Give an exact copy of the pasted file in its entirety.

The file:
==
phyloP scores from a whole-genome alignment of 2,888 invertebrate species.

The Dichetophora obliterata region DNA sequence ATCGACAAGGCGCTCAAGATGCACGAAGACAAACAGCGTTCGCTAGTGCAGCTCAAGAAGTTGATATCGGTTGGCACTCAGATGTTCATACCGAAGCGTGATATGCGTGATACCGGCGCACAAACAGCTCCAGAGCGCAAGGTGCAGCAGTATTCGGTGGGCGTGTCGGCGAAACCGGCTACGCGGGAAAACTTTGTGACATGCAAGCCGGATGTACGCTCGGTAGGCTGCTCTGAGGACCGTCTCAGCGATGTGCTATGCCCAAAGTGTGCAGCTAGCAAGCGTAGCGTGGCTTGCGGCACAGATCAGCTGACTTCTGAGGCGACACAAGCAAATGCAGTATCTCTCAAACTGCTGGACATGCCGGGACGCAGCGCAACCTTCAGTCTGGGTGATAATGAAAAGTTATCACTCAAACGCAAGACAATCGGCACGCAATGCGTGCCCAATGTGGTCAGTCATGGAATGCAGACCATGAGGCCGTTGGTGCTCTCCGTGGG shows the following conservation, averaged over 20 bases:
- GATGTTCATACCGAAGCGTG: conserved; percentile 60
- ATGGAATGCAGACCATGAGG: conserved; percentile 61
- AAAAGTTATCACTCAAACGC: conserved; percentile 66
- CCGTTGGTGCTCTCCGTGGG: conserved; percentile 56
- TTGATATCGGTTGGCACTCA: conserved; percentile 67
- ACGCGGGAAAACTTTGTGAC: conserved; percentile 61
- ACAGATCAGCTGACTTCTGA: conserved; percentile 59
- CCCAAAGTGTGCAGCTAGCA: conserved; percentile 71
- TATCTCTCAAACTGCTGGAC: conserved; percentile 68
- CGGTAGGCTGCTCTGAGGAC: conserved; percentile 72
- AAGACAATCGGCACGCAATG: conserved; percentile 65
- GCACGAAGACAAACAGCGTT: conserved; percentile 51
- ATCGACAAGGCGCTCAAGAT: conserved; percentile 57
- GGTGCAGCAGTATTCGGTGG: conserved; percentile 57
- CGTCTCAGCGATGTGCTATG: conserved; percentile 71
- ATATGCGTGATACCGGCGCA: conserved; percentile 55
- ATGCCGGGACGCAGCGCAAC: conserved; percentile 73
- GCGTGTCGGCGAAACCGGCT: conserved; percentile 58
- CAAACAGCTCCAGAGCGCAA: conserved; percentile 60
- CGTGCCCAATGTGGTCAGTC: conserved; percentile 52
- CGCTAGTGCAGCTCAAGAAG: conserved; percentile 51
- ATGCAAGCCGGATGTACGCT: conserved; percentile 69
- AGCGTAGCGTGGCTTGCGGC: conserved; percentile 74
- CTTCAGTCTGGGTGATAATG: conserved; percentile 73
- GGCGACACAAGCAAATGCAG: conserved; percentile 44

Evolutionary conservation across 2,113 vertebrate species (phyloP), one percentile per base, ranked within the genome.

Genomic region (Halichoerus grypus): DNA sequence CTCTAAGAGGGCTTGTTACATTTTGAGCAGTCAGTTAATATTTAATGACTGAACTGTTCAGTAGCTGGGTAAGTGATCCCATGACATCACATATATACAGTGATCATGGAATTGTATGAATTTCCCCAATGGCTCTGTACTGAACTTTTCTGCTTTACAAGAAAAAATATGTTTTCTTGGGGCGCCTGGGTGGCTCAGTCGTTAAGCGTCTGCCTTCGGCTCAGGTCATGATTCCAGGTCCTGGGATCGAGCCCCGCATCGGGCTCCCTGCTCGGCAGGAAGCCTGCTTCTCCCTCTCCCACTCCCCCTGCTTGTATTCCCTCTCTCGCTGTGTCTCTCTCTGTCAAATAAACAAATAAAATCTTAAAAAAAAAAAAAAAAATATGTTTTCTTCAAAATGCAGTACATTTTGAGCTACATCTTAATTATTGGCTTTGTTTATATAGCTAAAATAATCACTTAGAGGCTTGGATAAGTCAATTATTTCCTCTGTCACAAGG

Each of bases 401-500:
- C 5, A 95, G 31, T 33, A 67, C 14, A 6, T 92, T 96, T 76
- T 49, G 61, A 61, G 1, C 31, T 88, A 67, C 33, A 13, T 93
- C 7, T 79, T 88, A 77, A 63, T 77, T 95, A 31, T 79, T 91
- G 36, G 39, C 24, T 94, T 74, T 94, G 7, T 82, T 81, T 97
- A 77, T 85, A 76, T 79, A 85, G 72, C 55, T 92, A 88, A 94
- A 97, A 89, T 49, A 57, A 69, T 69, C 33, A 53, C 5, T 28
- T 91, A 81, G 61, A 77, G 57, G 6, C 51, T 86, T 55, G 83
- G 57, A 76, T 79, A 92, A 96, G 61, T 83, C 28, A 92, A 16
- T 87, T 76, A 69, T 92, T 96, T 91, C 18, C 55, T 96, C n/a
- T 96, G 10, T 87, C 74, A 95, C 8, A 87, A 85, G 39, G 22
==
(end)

phyloP scores from a whole-genome alignment of 2,888 invertebrate species.

The Dichetophora obliterata region DNA sequence ATCGACAAGGCGCTCAAGATGCACGAAGACAAACAGCGTTCGCTAGTGCAGCTCAAGAAGTTGATATCGGTTGGCACTCAGATGTTCATACCGAAGCGTGATATGCGTGATACCGGCGCACAAACAGCTCCAGAGCGCAAGGTGCAGCAGTATTCGGTGGGCGTGTCGGCGAAACCGGCTACGCGGGAAAACTTTGTGACATGCAAGCCGGATGTACGCTCGGTAGGCTGCTCTGAGGACCGTCTCAGCGATGTGCTATGCCCAAAGTGTGCAGCTAGCAAGCGTAGCGTGGCTTGCGGCACAGATCAGCTGACTTCTGAGGCGACACAAGCAAATGCAGTATCTCTCAAACTGCTGGACATGCCGGGACGCAGCGCAACCTTCAGTCTGGGTGATAATGAAAAGTTATCACTCAAACGCAAGACAATCGGCACGCAATGCGTGCCCAATGTGGTCAGTCATGGAATGCAGACCATGAGGCCGTTGGTGCTCTCCGTGGG shows the following conservation, averaged over 20 bases:
- GATGTTCATACCGAAGCGTG: conserved; percentile 60
- ATGGAATGCAGACCATGAGG: conserved; percentile 61
- AAAAGTTATCACTCAAACGC: conserved; percentile 66
- CCGTTGGTGCTCTCCGTGGG: conserved; percentile 56
- TTGATATCGGTTGGCACTCA: conserved; percentile 67
- ACGCGGGAAAACTTTGTGAC: conserved; percentile 61
- ACAGATCAGCTGACTTCTGA: conserved; percentile 59
- CCCAAAGTGTGCAGCTAGCA: conserved; percentile 71
- TATCTCTCAAACTGCTGGAC: conserved; percentile 68
- CGGTAGGCTGCTCTGAGGAC: conserved; percentile 72
- AAGACAATCGGCACGCAATG: conserved; percentile 65
- GCACGAAGACAAACAGCGTT: conserved; percentile 51
- ATCGACAAGGCGCTCAAGAT: conserved; percentile 57
- GGTGCAGCAGTATTCGGTGG: conserved; percentile 57
- CGTCTCAGCGATGTGCTATG: conserved; percentile 71
- ATATGCGTGATACCGGCGCA: conserved; percentile 55
- ATGCCGGGACGCAGCGCAAC: conserved; percentile 73
- GCGTGTCGGCGAAACCGGCT: conserved; percentile 58
- CAAACAGCTCCAGAGCGCAA: conserved; percentile 60
- CGTGCCCAATGTGGTCAGTC: conserved; percentile 52
- CGCTAGTGCAGCTCAAGAAG: conserved; percentile 51
- ATGCAAGCCGGATGTACGCT: conserved; percentile 69
- AGCGTAGCGTGGCTTGCGGC: conserved; percentile 74
- CTTCAGTCTGGGTGATAATG: conserved; percentile 73
- GGCGACACAAGCAAATGCAG: conserved; percentile 44

Evolutionary conservation across 2,113 vertebrate species (phyloP), one percentile per base, ranked within the genome.

Genomic region (Halichoerus grypus): DNA sequence CTCTAAGAGGGCTTGTTACATTTTGAGCAGTCAGTTAATATTTAATGACTGAACTGTTCAGTAGCTGGGTAAGTGATCCCATGACATCACATATATACAGTGATCATGGAATTGTATGAATTTCCCCAATGGCTCTGTACTGAACTTTTCTGCTTTACAAGAAAAAATATGTTTTCTTGGGGCGCCTGGGTGGCTCAGTCGTTAAGCGTCTGCCTTCGGCTCAGGTCATGATTCCAGGTCCTGGGATCGAGCCCCGCATCGGGCTCCCTGCTCGGCAGGAAGCCTGCTTCTCCCTCTCCCACTCCCCCTGCTTGTATTCCCTCTCTCGCTGTGTCTCTCTCTGTCAAATAAACAAATAAAATCTTAAAAAAAAAAAAAAAAATATGTTTTCTTCAAAATGCAGTACATTTTGAGCTACATCTTAATTATTGGCTTTGTTTATATAGCTAAAATAATCACTTAGAGGCTTGGATAAGTCAATTATTTCCTCTGTCACAAGG

Each of bases 401-500:
- C 5, A 95, G 31, T 33, A 67, C 14, A 6, T 92, T 96, T 76
- T 49, G 61, A 61, G 1, C 31, T 88, A 67, C 33, A 13, T 93
- C 7, T 79, T 88, A 77, A 63, T 77, T 95, A 31, T 79, T 91
- G 36, G 39, C 24, T 94, T 74, T 94, G 7, T 82, T 81, T 97
- A 77, T 85, A 76, T 79, A 85, G 72, C 55, T 92, A 88, A 94
- A 97, A 89, T 49, A 57, A 69, T 69, C 33, A 53, C 5, T 28
- T 91, A 81, G 61, A 77, G 57, G 6, C 51, T 86, T 55, G 83
- G 57, A 76, T 79, A 92, A 96, G 61, T 83, C 28, A 92, A 16
- T 87, T 76, A 69, T 92, T 96, T 91, C 18, C 55, T 96, C n/a
- T 96, G 10, T 87, C 74, A 95, C 8, A 87, A 85, G 39, G 22